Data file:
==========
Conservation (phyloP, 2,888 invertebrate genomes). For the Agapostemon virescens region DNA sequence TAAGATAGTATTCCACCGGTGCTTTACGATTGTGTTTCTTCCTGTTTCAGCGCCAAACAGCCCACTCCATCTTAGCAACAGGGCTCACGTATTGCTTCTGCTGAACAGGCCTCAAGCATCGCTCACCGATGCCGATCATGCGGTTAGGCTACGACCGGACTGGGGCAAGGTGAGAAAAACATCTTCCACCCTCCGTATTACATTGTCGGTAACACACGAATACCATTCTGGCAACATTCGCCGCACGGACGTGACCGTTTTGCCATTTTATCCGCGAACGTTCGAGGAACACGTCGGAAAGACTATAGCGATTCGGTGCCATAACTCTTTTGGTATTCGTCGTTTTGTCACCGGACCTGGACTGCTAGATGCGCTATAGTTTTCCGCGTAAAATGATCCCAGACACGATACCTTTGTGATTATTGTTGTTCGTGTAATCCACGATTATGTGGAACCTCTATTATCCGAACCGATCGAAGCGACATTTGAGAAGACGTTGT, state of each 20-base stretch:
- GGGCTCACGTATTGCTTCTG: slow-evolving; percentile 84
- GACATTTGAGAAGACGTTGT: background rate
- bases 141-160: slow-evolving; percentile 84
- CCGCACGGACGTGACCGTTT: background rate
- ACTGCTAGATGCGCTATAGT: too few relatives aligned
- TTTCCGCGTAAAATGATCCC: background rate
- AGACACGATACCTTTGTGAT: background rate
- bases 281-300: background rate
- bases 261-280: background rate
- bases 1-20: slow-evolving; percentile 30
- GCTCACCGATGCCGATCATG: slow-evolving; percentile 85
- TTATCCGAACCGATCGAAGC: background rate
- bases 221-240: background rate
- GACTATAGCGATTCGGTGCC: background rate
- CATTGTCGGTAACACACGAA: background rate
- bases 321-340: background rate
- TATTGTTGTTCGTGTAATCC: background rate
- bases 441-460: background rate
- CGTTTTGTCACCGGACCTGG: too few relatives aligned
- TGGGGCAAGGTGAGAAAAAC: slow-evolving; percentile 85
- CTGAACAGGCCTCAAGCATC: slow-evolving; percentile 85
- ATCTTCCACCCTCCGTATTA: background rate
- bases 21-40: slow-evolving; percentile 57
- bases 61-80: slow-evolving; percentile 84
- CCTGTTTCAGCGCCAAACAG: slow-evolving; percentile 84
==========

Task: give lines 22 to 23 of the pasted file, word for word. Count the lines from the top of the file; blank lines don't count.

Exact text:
- CTGAACAGGCCTCAAGCATC: slow-evolving; percentile 85
- ATCTTCCACCCTCCGTATTA: background rate